Clinical implementation of circulating tumour DNA testing for EGFR T790M for detection of treatment resistance in non-small cell lung cancer

Lung Cancer
30/05/2020

Spence T, et al. J Clin Pathol 2020.

ABSTRACT

AIMS: Epidermal growth factor receptor (EGFR) T790M mutations can be detected in the circulating tumour DNA from plasma of patients with non-small cell lung cancer (NSCLC) to triage patients for osimertinib eligibility and monitor patients longitudinally for development of T790M-mediated resistance.

METHODS: Using droplet digital PCR (ddPCR), we examined the EGFR T790M status of 343 sequential patients with NSCLC and correlated mutational status with demographic and clinical features. Where available, serial T790M blood test results were assessed to identify clinical triggers and timing of repeat testing.

RESULTS: Of the 343 patients with liquid biopsy test results, 24% were T790M positive. No clear clinical correlation with a T790M positive test result was identified in this study, although the number of metastatic sites did correlate significantly with the presence of EGFR sensitising mutations (L858R or exon 19 deletion) in patient plasma, as a measure of tumour DNA shedding. Of the 59 serial blood tests from patients that initially tested negative, 14% were positive on sequential testing, at a time interval up to 6 months after an initially negative blood test.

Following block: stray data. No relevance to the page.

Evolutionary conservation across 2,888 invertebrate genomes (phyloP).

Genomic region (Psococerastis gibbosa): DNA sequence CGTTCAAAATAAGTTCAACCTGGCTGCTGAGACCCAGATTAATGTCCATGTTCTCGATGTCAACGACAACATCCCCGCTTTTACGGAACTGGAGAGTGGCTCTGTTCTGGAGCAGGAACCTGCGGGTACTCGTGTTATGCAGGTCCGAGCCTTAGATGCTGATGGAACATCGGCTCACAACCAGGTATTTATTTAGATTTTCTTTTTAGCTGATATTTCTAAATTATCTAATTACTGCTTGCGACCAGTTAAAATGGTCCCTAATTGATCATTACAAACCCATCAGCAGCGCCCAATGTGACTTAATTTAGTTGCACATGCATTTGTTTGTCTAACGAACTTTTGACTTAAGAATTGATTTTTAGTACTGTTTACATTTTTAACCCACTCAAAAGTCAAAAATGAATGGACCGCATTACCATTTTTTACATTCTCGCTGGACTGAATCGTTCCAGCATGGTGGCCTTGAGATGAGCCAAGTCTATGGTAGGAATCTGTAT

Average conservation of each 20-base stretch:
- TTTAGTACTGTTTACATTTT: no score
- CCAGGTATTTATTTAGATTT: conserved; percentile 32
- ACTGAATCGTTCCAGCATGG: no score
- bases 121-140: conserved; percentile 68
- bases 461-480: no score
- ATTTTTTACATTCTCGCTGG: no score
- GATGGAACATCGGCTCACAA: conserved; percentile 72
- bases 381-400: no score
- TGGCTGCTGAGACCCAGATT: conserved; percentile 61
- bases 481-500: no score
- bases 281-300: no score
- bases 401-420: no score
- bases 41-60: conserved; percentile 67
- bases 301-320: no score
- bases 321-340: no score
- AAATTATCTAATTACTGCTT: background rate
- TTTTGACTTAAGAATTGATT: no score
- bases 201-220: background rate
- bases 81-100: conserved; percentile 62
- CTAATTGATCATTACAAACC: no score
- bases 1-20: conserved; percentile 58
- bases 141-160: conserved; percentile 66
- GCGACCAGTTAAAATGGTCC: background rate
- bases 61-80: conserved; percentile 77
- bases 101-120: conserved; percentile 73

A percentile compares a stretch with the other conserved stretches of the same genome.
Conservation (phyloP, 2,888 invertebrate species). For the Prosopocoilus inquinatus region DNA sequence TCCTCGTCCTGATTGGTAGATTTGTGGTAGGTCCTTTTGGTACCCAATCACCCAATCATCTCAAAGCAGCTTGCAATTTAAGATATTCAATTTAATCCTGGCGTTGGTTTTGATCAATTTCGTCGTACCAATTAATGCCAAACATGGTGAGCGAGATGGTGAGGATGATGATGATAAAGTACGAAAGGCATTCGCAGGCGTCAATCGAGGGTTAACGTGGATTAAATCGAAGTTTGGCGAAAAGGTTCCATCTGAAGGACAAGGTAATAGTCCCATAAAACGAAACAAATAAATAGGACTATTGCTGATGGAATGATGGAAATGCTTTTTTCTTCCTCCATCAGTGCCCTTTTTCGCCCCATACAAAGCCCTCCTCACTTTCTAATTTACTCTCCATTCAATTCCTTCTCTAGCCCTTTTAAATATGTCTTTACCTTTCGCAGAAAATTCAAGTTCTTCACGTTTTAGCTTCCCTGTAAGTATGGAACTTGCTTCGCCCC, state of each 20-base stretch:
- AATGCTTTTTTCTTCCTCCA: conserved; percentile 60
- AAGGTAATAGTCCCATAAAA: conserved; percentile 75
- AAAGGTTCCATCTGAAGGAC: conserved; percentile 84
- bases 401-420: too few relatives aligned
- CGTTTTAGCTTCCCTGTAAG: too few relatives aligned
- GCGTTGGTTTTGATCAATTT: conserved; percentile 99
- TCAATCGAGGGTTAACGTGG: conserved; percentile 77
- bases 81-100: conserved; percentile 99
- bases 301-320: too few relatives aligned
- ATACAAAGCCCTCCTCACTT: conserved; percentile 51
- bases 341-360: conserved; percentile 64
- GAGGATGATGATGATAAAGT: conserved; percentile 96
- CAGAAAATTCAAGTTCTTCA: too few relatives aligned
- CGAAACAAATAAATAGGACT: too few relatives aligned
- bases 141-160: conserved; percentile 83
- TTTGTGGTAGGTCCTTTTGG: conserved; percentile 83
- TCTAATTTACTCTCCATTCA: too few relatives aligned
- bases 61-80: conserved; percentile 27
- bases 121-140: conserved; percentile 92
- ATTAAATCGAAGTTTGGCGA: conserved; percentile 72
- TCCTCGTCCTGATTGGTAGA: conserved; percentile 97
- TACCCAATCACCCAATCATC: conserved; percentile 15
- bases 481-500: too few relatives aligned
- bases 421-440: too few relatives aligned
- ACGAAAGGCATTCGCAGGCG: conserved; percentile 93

CONCLUSIONS: The ddPCR test for EGFR T790M mutations effectively triaged 24% of patients for treatment with osimertinib, avoiding the need for invasive tissue biopsy in these patients. Our findings suggest that initial and repeat ctDNA testing can be used to monitor for acquired EGFR T790M resistance for NSCLC.